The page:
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USDA Forest Service
Vol. 1 - October 6, 2006


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New Unit Formed in Fire and Aviation Management

You may be wondering what has been happening with Doctrine and where are we going with the initiative to establish doctrine as a management tool in the Fire and Aviation Management program? This is the first in a series of short briefing papers intended to address those questions as well as to explore other principle centered management concepts. We will publish regularly throughout the winter to keep you abreast of our progress. This effort will be augmented in the coming year by visits to the regions to provide opportunities for face to face “tailgate” discussions.

First, we would like to introduce ourselves. “We” are Ron Hanks, Larry Sutton, Jim Barnett and Merrie Johnston; the Risk Management and Human Performance team located at NIFC/NAFRE. Working under the leadership of Tom Harbour in W.O. Fire and Aviation Management, our mission is to support the fire management program with emphasis in the areas of doctrine, risk management, human performance, fire and aviation training, accident prevention, and coordination of the NIMO teams. By working closely with fire operations and our cooperating agencies here at NIFC we intend to have a positive effect in growing and enhancing leadership skills, decision making and to “raise the bar” in quality of expected outcomes for a safer environment.

Perhaps even more important is our intent to provide you as a leader, with a highly reliable source of information about doctrine, how it is being accepted and applied, how it affects behavioral change, what is happening in the FS culture, and how we measure the results of our efforts. We have made significant progress through demonstration projects in four regions, the conduct of peer reviews, and completion of several program risk assessments. Future dialogues will discuss these advances.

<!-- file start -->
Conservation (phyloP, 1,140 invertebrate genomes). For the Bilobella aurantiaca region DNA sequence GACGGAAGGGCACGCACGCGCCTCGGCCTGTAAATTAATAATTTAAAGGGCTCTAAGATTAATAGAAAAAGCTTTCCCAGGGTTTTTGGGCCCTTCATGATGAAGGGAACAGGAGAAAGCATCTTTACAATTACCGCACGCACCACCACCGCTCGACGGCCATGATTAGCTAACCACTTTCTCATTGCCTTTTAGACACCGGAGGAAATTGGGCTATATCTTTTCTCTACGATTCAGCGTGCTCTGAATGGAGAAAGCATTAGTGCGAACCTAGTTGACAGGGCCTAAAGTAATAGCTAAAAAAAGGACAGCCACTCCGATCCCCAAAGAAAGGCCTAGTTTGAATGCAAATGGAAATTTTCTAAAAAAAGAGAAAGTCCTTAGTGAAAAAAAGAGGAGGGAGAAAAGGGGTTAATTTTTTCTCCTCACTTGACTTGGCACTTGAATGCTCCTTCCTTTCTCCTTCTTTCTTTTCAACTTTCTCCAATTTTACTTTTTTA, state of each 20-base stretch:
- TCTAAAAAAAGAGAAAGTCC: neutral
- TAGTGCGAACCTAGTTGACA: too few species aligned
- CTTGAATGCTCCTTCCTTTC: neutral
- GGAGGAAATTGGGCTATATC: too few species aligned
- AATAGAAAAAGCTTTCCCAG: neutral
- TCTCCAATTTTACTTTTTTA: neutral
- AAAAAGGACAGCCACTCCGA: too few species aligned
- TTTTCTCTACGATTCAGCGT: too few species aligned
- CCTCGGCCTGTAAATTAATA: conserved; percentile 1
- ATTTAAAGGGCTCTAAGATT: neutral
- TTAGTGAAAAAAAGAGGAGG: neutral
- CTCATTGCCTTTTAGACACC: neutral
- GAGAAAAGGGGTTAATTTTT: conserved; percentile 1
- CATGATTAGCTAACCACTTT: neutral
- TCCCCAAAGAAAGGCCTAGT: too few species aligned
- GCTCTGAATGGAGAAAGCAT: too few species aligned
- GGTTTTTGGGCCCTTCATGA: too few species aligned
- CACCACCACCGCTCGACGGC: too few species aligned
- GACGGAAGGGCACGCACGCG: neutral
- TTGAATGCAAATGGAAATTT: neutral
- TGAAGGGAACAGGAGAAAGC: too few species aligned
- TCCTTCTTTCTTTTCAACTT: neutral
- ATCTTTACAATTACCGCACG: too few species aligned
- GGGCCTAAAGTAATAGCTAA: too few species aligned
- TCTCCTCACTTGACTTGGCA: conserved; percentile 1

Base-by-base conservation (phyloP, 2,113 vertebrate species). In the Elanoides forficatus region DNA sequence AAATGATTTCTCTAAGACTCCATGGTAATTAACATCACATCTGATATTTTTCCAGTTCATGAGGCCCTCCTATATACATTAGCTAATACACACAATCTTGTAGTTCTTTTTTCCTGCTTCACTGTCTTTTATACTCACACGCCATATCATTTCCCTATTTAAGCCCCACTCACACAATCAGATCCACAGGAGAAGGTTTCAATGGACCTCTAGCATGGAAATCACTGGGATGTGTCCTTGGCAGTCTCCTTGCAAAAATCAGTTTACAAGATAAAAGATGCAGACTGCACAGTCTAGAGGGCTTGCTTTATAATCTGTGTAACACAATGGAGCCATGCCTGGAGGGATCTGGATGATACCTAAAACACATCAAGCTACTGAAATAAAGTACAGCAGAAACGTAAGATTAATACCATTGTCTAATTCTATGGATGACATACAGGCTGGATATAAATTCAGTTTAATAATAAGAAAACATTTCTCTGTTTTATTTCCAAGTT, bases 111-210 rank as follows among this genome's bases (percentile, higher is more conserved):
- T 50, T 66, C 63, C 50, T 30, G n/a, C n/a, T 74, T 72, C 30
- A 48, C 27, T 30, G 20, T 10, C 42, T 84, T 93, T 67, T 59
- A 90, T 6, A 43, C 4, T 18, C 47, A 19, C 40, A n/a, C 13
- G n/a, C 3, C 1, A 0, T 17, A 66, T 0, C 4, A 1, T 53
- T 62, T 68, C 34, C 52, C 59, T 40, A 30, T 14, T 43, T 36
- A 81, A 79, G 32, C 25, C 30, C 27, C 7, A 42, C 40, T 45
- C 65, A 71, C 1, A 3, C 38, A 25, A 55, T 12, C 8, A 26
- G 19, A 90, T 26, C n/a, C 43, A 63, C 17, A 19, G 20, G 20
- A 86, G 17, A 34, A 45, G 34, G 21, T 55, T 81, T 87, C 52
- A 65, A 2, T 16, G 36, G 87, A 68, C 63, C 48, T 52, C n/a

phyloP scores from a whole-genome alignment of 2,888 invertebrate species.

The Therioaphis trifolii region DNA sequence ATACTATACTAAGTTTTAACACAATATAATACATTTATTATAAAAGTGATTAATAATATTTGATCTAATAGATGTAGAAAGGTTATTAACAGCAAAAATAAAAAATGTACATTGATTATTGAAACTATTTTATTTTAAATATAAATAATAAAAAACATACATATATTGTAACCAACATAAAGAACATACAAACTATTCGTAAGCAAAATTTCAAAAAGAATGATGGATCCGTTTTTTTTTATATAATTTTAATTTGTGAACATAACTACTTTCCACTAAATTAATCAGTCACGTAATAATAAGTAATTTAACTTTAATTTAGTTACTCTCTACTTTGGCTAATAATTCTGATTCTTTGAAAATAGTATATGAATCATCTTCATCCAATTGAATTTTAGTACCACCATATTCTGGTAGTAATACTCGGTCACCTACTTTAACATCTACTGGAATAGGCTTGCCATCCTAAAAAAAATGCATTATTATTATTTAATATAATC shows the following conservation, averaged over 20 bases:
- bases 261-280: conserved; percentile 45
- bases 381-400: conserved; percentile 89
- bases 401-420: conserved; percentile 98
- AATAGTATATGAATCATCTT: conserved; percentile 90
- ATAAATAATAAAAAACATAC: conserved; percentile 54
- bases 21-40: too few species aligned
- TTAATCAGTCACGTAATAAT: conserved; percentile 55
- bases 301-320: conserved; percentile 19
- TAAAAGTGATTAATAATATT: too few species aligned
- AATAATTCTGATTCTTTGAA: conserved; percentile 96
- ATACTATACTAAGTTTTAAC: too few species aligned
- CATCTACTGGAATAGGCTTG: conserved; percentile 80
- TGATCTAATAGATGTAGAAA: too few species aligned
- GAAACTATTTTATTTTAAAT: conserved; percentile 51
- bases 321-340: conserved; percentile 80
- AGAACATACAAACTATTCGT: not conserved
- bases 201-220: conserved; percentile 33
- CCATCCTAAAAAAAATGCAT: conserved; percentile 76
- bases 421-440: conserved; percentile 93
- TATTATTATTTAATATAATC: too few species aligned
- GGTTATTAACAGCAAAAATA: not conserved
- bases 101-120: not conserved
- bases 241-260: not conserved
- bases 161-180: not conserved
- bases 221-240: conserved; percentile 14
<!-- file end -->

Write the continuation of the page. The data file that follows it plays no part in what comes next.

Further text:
The message in these papers will be simple, straightforward and honest. As a learning organization we will share the stories coming from the ground up and strive to understand the true nature of bad outcomes without placing blame. We will explain the reasons why having a learning culture is part of having a safety culture, and the steps that need to be taken to achieve that goal.

There is a Spanish proverb that says: “He who does not look ahead stays behind”. Futuring is an important aspect of leadership and we’ll not gain momentum toward tomorrow by dragging past failures along with us. We are prepared to learn, to share, to innovate and to move ahead. Similar principles will be reflected throughout the coming discussions and we hope you value them as much as we do.

Additional information can be found by accessing the website at www.fs.fed.us/fire/doctrine/index.html. Or if you prefer to talk to someone please feel free to call any one of us at 208-387-5607.

US Forest Service
Fire and Aviation Management
Risk Management and Human Performance Team
3833 So. Development Ave.
Boise, ID 83705-5354


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